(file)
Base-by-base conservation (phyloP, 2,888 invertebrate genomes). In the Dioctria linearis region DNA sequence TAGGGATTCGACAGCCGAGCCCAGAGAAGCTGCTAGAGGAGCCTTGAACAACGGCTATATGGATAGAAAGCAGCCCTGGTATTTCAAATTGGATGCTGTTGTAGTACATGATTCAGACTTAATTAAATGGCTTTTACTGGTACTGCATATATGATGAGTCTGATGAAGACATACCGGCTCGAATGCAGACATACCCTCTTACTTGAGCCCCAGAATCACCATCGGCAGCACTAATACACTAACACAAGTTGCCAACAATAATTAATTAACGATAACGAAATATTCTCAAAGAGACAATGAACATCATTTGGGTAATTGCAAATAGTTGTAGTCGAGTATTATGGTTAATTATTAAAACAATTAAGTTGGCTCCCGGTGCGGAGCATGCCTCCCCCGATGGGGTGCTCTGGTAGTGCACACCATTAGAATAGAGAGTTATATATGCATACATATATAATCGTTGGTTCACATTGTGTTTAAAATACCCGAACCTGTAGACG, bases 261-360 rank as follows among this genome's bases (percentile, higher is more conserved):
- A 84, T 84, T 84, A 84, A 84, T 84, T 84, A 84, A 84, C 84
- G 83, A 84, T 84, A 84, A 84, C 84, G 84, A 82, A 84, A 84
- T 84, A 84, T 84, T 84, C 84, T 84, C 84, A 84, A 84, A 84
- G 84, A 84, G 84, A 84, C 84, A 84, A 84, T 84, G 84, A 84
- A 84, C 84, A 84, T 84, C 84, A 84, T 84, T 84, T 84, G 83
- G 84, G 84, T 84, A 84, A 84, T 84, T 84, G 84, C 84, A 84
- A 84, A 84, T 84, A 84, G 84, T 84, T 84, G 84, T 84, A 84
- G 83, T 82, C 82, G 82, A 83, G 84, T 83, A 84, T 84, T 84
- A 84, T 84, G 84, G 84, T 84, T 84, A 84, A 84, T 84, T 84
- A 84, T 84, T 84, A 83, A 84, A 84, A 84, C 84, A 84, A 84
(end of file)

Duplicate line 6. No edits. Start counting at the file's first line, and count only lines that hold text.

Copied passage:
- A 84, C 84, A 84, T 84, C 84, A 84, T 84, T 84, T 84, G 83